I also have learnt to recognise and appreciate the fact that I am not an inherently selfish person.  I thought that looking out for me and what I need was a selfish thing so I didn’t want to appear selfish.  Not just to others but to myself.  I actually have quite high standards of myself and my character and feeling like I am being selfish isn’t easy for me to live with. However, I now realise that taking care of me and what I need is part of taking care of my whole family.  It’s a responsibility and commitment to them.

I need to frame those things in a way that makes that work for me.  If it was just about me, I would put things off, I would put myself last and then it would all eventually come crashing down.  BUT I have also learnt to put the desired result of balance and overall harmony as a top priority – before people pleasing.  Because I know, that long term, big picture happy is much more important than short term instant gratification.  

It’s like when you say no to something for the kids.  They want it, but, after thinking long and hard about whether it works best for them, and you personally and the family as a whole, you realise that the only reason you would say yes is to keep them happy.  That’s a poor reason to say yes.  If you say yes in that circumstance, that one kid is happy for the immediate moment, but after a few weeks, if you’re starting to resent the commitment, and you’re actually a bit peeved at yourself for just giving in, you subtly start to make them pay for it.  You do it begrudgingly, flustered and overwhelmed and you start seeing cracks in the foundations.  You become miserable, and eventually the kid is miserable too because he or she is dealing with a misery guts parent.  That’s not fair, and it’s not right. 

The only yes you should give is one where you are not overstretched and you can do graciously.  Then do it graciously. 

As a ‘people pleaser’ you have a responsibility to those around you to question things.  If you don’t question things and you just say ‘yes’, then you will end up damaging your relationships.  If you don’t learn to say ‘no’, you will hold resentment and damage your relationships.  If people are genuinely so important to you then you need to take responsibility for your own internal environment so you can look after both others AND yourself, and therefore your relationships long term.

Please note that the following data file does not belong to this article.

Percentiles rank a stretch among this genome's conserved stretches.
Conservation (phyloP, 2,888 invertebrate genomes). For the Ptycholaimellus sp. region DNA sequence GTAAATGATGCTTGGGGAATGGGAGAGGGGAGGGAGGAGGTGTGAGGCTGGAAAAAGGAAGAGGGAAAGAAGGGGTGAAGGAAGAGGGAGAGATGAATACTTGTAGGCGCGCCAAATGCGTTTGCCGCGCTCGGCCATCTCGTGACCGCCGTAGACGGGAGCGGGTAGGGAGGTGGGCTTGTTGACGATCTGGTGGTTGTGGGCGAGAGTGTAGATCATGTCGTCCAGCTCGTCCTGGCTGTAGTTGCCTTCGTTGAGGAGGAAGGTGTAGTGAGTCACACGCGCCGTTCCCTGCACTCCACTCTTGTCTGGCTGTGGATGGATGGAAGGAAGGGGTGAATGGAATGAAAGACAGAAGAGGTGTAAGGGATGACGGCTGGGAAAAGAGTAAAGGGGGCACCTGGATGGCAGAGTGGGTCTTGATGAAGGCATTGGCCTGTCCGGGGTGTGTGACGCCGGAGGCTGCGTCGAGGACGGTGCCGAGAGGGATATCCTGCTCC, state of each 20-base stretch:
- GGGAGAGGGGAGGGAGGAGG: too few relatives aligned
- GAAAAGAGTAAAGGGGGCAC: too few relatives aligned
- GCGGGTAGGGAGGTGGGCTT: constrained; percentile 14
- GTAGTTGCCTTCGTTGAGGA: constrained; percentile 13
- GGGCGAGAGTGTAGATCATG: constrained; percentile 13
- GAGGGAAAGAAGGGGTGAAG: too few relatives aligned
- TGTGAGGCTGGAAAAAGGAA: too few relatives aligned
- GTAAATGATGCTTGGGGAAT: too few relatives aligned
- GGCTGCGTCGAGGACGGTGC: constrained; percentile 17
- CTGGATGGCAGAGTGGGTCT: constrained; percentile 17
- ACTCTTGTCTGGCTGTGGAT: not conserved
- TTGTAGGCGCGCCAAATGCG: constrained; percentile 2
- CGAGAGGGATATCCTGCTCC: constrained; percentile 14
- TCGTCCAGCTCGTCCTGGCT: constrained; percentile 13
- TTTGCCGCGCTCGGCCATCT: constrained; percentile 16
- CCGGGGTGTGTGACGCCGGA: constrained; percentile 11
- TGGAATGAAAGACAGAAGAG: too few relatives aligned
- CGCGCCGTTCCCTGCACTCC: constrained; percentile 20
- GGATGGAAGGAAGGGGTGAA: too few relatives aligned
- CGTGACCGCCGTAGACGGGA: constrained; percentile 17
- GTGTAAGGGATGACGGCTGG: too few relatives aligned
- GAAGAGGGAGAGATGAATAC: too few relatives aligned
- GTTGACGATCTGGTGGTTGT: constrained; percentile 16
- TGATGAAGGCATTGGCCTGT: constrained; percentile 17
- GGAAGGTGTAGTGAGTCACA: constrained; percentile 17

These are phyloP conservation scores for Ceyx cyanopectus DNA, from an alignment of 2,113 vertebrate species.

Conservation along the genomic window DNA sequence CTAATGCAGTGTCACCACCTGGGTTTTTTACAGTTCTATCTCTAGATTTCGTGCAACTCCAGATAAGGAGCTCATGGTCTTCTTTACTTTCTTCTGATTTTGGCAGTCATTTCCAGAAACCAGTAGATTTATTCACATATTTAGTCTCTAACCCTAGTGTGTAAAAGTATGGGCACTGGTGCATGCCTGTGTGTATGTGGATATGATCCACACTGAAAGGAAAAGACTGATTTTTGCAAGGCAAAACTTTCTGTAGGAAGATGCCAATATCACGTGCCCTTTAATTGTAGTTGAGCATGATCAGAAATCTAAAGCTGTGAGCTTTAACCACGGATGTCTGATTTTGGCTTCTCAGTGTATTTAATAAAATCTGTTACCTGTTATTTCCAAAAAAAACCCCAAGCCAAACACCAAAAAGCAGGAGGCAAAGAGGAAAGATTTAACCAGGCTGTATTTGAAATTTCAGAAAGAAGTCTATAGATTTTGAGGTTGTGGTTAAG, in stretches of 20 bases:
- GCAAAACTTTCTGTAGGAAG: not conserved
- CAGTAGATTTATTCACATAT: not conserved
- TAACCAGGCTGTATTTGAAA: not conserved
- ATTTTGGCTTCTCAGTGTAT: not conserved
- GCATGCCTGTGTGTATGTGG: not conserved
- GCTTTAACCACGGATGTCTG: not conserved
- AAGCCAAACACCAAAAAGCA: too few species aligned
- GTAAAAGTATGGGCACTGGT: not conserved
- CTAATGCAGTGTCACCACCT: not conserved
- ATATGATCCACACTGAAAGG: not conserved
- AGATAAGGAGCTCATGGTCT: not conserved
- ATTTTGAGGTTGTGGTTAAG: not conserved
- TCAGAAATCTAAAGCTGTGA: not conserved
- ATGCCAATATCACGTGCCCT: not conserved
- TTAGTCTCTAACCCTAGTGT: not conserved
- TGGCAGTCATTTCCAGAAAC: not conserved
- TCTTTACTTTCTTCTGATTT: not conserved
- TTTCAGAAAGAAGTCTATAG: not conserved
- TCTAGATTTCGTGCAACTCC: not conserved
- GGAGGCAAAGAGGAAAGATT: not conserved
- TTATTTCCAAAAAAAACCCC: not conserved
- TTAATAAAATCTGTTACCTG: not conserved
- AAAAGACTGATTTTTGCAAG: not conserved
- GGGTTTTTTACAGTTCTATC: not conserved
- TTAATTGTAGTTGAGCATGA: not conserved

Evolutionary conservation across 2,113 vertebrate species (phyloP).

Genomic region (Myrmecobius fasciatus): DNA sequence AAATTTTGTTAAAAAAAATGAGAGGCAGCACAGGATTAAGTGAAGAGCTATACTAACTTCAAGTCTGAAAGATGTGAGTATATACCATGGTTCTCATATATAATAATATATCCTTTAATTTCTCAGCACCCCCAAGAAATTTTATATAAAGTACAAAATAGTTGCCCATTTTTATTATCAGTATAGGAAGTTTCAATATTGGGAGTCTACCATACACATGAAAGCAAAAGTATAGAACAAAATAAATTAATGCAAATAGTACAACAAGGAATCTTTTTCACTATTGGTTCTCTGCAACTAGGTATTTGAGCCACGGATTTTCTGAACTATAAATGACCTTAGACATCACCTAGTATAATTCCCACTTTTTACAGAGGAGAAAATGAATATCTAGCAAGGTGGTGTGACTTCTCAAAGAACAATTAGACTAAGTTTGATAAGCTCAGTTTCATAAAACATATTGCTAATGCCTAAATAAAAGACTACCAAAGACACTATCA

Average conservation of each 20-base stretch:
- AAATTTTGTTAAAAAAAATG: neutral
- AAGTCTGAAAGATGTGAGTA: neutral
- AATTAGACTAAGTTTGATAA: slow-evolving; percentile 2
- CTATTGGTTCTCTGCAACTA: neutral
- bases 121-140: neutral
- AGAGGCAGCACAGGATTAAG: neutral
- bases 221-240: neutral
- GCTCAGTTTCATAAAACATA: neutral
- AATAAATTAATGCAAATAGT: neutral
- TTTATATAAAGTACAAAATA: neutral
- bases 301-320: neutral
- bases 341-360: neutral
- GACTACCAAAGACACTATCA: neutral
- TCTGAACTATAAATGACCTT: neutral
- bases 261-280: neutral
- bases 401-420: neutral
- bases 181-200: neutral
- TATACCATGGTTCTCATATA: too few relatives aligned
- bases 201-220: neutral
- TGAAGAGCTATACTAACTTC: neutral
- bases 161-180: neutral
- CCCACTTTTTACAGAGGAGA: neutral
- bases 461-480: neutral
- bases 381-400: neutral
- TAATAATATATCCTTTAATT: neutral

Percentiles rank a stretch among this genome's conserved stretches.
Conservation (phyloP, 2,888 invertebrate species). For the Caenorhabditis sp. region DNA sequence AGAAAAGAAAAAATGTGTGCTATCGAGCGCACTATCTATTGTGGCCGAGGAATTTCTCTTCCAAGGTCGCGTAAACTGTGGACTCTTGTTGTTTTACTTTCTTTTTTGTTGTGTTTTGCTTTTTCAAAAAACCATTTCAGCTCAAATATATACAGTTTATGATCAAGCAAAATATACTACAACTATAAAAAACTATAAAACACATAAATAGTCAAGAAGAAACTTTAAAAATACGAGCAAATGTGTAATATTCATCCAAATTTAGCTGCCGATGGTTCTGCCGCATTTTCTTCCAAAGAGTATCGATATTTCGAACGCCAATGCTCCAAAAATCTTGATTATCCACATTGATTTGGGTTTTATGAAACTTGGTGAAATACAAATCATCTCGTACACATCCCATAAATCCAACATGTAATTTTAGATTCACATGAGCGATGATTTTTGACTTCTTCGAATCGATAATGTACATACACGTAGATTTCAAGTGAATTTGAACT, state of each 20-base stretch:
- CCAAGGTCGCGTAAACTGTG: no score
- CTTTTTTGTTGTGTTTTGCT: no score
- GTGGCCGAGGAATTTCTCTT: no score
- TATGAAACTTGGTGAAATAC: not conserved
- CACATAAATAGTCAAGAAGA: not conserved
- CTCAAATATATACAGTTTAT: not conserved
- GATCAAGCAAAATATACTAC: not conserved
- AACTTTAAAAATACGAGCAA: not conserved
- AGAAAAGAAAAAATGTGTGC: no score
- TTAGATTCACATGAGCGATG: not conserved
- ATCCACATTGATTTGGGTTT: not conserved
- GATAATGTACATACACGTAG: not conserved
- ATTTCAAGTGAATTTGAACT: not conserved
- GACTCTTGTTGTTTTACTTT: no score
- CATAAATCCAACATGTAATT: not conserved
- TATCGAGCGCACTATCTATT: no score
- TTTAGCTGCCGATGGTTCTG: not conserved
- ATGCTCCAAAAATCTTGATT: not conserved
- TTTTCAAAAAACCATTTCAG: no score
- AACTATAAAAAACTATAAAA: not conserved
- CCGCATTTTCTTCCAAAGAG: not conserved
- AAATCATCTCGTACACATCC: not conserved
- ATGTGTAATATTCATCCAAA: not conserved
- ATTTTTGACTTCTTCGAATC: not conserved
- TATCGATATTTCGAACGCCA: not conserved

My internal question process goes like this: 

1.Am I happy about this? Am I happy to do this or not to do this graciously?

2.Why or why not?

3.Is this an important thing to me or do I let this one go? (Choose your battles).

4.If I do let it go, will I be resentful?

If my answer is that I will be resentful, then my answer has to become a no.  

If I know that, then regardless of how much I hate conflict, and how much I like to people please, I know that my responsibility is LONG TERM and I must look at the big picture and act accordingly.  I immediately put it into the no box, and then deal with it however I need to deal with it and (usually) as kindly as I can.

Under no circumstances do I allow myself to say yes resentfully. I now see this as my duty to myself and to the people around me. 

I hate conflict and I hate saying no when I know people will be disappointed. I hate letting people down.  However, I realise that even more than that, I hate being a cranky, miserable, resentful bitch and taking it out on everyone around me.  So, I choose the lesser evil and say no occasionally because long term, it is still the people pleasing option, isn’t it? 

The first habit to break is saying yes before you’ve thought about it.  So instead of ‘ok’, or ‘no worries’, the new response is ‘let me just have a think first and I’ll get back to you’. 

Learning to say no appropriately and kindly may save your liver.  It may save your family.  It may save your life.  Depression itself is known to be the manifestation of the feeling of anger you feel like you don’t deserve to have.  There’s not much worse than feeling backed into a corner you know you’ve made yourself. 

Practice.  Practice saying “let me just have a think first and I’ll get back to you”. Practice in the mirror if you have to.  Practice it until it’s natural.  Then practice that decision making process.  Ask yourself the question  “Am I going to be resentful if I say yes to this?”. Then actually consider things until YOU are at peace with your decision. 

A carefully considered yes or no is not just good for you.  It is also the balanced, healthy and good option for everyone.  

Michelle Cashman
Passionate storyteller, songwriter, writer and host of the Transformational Personal Growth Podcast on iTunes
Inspire - Educate - Empower

www.michellecashman.com